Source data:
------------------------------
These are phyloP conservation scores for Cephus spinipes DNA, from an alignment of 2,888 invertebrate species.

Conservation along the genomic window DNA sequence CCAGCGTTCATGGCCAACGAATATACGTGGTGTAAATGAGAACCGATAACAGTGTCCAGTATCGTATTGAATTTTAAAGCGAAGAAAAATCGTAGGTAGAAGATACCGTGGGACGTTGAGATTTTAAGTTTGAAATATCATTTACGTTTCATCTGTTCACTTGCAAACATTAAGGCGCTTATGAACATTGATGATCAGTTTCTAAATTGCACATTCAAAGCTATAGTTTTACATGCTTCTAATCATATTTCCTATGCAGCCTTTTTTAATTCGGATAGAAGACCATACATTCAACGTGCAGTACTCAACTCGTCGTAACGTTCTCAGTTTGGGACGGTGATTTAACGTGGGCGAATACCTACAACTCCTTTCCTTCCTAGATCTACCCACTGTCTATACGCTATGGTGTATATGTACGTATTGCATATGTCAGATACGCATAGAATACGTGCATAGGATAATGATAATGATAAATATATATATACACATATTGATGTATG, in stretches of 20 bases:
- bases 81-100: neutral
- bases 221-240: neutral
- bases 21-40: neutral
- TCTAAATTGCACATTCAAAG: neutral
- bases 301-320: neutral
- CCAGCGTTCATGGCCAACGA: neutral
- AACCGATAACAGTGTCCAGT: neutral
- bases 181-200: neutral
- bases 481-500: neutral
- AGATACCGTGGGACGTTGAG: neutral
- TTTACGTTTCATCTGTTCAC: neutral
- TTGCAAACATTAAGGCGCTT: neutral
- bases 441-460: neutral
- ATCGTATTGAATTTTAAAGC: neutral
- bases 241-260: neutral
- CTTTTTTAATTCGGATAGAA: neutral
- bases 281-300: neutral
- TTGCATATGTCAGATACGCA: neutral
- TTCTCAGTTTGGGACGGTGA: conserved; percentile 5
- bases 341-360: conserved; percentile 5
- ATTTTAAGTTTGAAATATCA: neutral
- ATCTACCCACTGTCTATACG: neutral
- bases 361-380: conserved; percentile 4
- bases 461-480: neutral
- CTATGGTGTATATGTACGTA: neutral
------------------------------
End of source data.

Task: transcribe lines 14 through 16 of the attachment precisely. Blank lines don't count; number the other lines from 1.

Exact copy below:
- TTGCAAACATTAAGGCGCTT: neutral
- bases 441-460: neutral
- ATCGTATTGAATTTTAAAGC: neutral